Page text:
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    If you want to master every medium, go ahead. But all you need is to be able to communicate your image in a medium that involves color or gray scale depending on your occupation, which is the necessary part. It is unnecessary to master every medium. Ultimately, if you know how to draw very well, you should have less trouble experimenting mediums that requires the same movement. You should also take into account the style of your art and what do you plan to work as in a job when choosing between mediums. Take note that I am still an amateur and the words I say are from what I see in the professionals on youtube, they like to stick to certain mediums.

    Last edited by Vay; April 8th, 2011 at 12:25 PM.
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    Quote Originally Posted by Vay View Post
    Ultimately, if you know how to draw very well, you should have less trouble experimenting mediums that requires the same movement.
    I must be doing something wrong then because I draw really really well. When I draw on the canvas the shapes, lighting, and tone are really accurate, but once I put paint over it it just becomes a disgusting mess. It gets so messy and globby it dries when I don't want it to and it's hard to correct and it's just so unappealing to me. In the end you can see how much I hate working with real paint just by looking at the finished product.

    "We choose to go to the moon in this decade and do the other things, not because they are easy, but because they are hard, because that goal will serve to organize and measure the best of our energies and skills..." - J.F.K.
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    Quote Originally Posted by Ms.Quelquefois View Post
    I draw really really well.
    Quote Originally Posted by Ms.Quelquefois View Post
    In the end you can see how much I hate working with real paint just by looking at the finished product.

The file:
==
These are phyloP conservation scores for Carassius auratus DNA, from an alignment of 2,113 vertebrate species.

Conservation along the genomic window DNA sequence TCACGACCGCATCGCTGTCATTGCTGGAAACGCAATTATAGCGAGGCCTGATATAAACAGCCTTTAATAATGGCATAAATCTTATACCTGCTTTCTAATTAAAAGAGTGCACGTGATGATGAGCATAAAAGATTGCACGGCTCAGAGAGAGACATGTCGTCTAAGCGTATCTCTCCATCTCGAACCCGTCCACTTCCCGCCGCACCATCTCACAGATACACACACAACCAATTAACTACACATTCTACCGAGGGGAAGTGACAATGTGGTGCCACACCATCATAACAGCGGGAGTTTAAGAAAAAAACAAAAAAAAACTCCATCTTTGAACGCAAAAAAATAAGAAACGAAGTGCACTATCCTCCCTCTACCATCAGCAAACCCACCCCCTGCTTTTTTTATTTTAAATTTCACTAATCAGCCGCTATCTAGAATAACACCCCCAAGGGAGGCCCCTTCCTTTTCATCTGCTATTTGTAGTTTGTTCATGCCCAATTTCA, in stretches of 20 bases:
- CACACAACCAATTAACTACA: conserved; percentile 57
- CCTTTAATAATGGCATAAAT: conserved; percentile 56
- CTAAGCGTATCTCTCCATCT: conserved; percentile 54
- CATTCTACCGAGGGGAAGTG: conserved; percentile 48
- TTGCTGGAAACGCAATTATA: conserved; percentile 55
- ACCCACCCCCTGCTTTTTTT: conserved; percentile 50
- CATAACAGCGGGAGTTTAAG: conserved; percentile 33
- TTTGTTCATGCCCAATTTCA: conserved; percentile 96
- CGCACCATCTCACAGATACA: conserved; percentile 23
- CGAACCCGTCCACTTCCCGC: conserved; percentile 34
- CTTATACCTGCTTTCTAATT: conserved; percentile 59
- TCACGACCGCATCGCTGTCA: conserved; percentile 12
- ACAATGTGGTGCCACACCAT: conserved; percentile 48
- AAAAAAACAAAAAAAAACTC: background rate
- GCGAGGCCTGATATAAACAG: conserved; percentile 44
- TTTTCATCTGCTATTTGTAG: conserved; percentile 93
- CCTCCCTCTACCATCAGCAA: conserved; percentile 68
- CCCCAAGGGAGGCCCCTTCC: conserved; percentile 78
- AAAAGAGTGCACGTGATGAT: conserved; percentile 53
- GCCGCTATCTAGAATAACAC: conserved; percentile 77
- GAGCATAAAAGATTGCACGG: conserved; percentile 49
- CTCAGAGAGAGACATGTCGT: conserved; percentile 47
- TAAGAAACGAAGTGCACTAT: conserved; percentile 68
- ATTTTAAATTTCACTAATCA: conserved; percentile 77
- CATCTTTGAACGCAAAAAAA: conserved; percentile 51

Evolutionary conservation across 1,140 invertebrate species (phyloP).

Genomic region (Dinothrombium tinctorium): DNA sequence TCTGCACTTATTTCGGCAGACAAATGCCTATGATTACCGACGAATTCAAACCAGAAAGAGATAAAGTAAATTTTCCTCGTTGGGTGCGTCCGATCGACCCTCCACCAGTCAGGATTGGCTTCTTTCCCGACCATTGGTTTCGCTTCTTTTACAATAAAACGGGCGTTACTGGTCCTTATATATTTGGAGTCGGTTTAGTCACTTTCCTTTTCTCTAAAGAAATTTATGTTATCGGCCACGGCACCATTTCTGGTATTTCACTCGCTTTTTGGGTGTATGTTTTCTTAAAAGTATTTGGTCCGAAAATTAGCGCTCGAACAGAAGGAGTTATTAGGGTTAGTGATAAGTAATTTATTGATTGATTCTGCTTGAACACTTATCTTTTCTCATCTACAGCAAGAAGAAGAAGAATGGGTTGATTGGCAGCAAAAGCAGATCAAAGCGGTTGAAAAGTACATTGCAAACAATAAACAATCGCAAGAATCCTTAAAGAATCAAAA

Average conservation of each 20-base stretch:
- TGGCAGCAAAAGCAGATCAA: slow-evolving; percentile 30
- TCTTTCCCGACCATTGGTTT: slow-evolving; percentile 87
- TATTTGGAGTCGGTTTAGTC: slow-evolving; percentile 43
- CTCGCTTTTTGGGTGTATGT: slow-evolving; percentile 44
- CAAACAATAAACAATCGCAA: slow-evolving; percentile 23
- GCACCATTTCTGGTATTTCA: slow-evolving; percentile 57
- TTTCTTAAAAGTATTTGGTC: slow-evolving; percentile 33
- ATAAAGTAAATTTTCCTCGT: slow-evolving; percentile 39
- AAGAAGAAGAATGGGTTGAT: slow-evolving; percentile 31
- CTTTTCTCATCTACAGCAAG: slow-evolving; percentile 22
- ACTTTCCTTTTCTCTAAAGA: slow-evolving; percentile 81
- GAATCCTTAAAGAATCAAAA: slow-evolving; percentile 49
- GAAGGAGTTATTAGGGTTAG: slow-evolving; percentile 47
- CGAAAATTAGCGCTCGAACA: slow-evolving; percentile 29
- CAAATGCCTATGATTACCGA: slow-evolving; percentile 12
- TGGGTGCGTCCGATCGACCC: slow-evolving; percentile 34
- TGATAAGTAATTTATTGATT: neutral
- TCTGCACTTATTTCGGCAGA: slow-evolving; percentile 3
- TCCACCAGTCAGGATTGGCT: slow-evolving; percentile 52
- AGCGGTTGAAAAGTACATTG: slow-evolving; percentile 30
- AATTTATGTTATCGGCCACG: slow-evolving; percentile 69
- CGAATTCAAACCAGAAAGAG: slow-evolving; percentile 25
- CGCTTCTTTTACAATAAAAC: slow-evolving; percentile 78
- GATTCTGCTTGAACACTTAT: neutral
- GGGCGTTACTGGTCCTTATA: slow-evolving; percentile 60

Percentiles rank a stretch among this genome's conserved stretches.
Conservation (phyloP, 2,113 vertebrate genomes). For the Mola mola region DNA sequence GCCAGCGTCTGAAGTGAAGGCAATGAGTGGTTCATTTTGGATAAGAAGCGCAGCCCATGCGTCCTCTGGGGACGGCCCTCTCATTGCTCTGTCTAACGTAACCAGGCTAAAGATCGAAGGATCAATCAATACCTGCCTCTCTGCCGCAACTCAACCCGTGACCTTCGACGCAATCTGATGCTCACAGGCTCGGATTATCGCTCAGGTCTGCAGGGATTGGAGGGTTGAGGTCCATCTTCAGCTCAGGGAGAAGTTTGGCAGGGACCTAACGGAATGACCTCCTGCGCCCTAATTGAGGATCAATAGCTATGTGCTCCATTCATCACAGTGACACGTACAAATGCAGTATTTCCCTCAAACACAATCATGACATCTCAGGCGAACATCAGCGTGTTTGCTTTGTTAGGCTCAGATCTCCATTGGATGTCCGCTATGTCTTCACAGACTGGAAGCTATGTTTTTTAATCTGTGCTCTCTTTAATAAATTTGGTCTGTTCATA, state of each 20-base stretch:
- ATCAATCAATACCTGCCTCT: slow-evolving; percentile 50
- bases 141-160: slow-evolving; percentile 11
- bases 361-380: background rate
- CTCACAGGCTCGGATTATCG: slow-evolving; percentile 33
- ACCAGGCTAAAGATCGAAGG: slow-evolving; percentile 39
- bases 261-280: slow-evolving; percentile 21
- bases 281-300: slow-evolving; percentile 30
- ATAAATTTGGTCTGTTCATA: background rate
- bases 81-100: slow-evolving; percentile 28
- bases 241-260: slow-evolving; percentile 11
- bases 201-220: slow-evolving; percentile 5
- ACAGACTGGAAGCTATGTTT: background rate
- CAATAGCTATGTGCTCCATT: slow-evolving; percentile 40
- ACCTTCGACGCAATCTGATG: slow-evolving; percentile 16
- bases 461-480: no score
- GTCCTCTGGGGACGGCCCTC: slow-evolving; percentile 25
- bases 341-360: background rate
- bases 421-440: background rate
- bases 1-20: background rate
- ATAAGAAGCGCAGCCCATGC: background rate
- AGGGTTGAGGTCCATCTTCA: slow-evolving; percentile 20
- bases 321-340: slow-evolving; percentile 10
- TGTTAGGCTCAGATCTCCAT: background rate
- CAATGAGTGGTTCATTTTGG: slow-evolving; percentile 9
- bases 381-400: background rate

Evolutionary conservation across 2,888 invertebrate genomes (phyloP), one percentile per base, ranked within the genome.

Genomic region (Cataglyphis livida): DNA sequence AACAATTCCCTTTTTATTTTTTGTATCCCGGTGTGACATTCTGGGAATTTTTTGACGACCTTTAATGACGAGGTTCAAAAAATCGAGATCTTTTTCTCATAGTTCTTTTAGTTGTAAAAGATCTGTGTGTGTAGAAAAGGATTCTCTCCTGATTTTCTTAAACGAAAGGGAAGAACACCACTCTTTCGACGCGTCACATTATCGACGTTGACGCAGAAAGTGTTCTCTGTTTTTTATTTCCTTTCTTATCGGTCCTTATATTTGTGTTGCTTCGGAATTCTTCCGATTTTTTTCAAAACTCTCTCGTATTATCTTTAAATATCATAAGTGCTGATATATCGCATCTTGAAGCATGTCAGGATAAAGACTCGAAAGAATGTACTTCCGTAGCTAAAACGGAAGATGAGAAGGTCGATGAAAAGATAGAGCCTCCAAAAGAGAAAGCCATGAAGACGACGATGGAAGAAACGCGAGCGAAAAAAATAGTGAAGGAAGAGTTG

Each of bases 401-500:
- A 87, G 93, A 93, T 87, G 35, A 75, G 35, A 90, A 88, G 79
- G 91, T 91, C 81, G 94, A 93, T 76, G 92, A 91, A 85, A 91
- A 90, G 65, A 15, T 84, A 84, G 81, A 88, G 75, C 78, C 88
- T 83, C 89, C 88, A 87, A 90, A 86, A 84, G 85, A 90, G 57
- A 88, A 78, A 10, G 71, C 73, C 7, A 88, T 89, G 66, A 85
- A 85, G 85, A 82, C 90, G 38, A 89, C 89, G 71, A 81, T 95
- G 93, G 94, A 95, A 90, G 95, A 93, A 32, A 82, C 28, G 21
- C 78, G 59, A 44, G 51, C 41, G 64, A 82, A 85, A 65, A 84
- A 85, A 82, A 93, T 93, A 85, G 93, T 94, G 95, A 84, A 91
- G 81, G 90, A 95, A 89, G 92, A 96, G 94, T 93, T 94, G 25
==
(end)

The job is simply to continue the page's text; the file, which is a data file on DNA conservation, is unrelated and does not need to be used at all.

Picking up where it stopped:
Well, it wouldn't probably hurt if you actually showed these things here. I'm pretty sure the painters here could give some technique etc tips.

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    Quote Originally Posted by TinyBird View Post
    Well, it wouldn't probably hurt if you actually showed these things here. I'm pretty sure the painters here could give some technique etc tips.
    I dorm so I might do that when I go home for summer. I don't have an easy time getting them onto the computer where I'm at because they are sort of large and I don't have really ideal lighting for taking pictures at the moment.

    "We choose to go to the moon in this decade and do the other things, not because they are easy, but because they are hard, because that goal will serve to organize and measure the best of our energies and skills..." - J.F.K.
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    Quote Originally Posted by Ms.Quelquefois View Post
    I must be doing something wrong then because I draw really really well. When I draw on the canvas the shapes, lighting, and tone are really accurate, but once I put paint over it it just becomes a disgusting mess. It gets so messy and globby it dries when I don't want it to and it's hard to correct and it's just so unappealing to me. In the end you can see how much I hate working with real paint just by looking at the finished product.

    Acrylics are like that. And yeah, duztman is right on with his comment - oils and acrylics are pretty much the same? That is such an ignorant notion that I find it offensive that someone with such little awareness is being paid (probably with tax dollars - if you're going to them privately then stop).

    Oils are the place to begin with painting media - and most find they are superior to anything else.

    So here's a question...for those of you that thought you should be painting great works after a few classes...would you expect to play "Stairway to Heaven" after a few lessons? On stage? It takes a few years of solid effort and experimenting to BEGIN to get a handle on painting...that is when you realize you've managed to get a toe-hold on the first step. For me it was about 2 years and somewhere between 300-400 paintings...and a few workshops with some top guys and a whole lotta reading. Can I get a witness!

    Anyway, just sayin you gotta work hard, do your own learning and...you know, work hard.

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    Quote Originally Posted by nonameowns View Post
    the important thing is the skills. I hate painting as well, digital is far easier. d:

    mediums don't matter... digital, canvas, newspaper, wood, etc.
    Really? Do much digital life drawing? Digital plein-air? Show your digital paintings in galleries? People buy your digital work? Just wondering.

    I agree with you that skills are the important thing...learning to draw is the key...after that the rest is icing.

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    Quote Originally Posted by Ms.Quelquefois View Post
    I must be doing something wrong then because I draw really really well. When I draw on the canvas the shapes, lighting, and tone are really accurate, but once I put paint over it it just becomes a disgusting mess. It gets so messy and globby it dries when I don't want it to and it's hard to correct and it's just so unappealing to me. In the end you can see how much I hate working with real paint just by looking at the finished product.